Many people have surgically implanted cardiac devices. These devices include pacemakers and implantable cardioverter defibrillators or ICDs. Pacemakers can help treat slow heart rhythms, and ICDs stop dangerous rapid heart rhythms.
Both these devices have 2 main components: a pulse generator and a set of leads. The pulse generator is a small computer with electric circuits and a battery. The leads are wires that run between the pulse generator and the heart. These leads can deliver a burst of energy in both pacemakers and ICDs. This burst of energy can cause the heart to beat more quickly (in a pacemaker), or it can stop dangerous rapid heart rhythms (in an ICD). To do this, the leads need to contact the heart itself. Most leads travel through a vein to enter the right side of the heart. They usually connect to the inside of the heart with a small screw screwed directly into the muscle of the heart wall. The body forms scar tissue around the lead, which anchors it even more firmly to the heart.
The design of the leads allows them to stay attached to the heart permanently. Sometimes, however, it is necessary to remove leads. This is called lead extraction. The surgeon opens the area where the leads are attached to the pulse generator and disconnects the leads. Laser or mechanical sheaths are then placed over the leads to free them from the body. This allows the leads to be removed safely from the body.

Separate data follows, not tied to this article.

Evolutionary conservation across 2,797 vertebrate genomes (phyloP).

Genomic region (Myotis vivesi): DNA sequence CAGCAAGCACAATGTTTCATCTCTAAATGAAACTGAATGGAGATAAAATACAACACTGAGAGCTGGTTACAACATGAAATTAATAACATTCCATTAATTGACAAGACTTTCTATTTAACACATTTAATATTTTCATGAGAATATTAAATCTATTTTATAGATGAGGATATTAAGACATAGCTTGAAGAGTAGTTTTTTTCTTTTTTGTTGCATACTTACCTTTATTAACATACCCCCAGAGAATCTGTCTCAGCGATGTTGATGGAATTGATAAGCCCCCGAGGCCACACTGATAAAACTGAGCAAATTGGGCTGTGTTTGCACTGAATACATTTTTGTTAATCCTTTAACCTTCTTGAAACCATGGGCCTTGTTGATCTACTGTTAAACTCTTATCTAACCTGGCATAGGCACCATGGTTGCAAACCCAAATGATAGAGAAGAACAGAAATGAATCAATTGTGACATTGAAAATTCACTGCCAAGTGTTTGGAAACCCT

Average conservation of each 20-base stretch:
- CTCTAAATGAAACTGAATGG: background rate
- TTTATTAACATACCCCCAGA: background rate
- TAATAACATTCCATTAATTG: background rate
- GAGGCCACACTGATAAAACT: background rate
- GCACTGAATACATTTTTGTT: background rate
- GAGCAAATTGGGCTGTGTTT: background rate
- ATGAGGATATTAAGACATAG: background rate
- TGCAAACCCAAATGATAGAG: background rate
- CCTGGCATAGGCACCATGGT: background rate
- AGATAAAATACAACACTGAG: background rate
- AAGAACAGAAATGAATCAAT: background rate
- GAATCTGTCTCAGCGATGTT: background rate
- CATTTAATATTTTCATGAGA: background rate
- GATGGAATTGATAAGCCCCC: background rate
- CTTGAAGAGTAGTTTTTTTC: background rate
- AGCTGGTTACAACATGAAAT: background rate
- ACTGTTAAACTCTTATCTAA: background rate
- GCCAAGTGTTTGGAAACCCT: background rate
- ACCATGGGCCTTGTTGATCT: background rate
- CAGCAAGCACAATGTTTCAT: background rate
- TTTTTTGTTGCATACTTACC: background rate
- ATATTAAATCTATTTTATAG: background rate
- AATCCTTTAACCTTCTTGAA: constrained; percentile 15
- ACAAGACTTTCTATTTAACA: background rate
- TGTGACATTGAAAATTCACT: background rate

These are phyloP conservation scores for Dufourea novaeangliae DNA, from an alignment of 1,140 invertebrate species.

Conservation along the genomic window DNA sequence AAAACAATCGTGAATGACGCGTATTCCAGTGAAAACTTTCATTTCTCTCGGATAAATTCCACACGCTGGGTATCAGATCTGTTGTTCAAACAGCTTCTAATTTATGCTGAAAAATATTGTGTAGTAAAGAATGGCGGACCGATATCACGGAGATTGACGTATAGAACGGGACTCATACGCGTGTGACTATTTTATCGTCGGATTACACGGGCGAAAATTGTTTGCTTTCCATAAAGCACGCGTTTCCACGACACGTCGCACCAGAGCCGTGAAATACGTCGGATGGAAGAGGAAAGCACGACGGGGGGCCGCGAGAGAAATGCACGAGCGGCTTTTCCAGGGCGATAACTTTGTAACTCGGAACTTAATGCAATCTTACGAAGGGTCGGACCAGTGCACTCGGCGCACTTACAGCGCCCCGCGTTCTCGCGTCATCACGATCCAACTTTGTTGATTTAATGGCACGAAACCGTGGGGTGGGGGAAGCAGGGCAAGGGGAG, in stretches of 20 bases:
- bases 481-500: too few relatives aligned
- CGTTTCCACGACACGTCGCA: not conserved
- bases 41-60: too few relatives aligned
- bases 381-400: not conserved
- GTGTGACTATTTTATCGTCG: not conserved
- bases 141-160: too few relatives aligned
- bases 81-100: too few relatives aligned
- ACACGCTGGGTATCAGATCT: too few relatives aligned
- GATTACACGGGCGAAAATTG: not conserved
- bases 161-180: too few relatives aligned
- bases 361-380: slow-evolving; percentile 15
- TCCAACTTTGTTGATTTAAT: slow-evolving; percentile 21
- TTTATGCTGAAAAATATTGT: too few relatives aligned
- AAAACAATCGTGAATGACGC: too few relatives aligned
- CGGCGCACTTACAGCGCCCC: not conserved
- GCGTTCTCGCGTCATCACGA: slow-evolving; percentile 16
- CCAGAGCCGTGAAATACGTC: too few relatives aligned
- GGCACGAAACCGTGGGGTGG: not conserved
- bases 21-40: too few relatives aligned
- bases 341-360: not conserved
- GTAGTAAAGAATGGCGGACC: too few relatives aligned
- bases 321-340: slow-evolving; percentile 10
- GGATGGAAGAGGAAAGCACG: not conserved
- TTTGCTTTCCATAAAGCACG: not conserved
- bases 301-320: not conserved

Leads usually stay in the body permanently, but you may need to have them removed in certain cases. Your healthcare provider will only perform lead extraction if the benefits outweigh the risks.
Device infection is the most common reason for lead extraction. This is usually necessary if any part of the pacemaker or ICD becomes infected. It is usually impossible to get rid of the infection without doing this. The pulse generator and all the leads must be removed. Infection of a heart valve would also require generator and lead extraction.
Broken leads are another major reason for lead extraction. This might happen from a break in the wire, for example. It is not always necessary to remove broken leads. Sometimes a surgeon can leave the broken lead inside the heart and place a new lead beside it. Because of space limitations, this is not always possible. Sometimes people have lead removal even if there is space available for the new lead. This might be true in a young person who would probably need more leads in the future. Lead removal is more difficult to perform later, so this person might choose to go ahead and have the lead removed.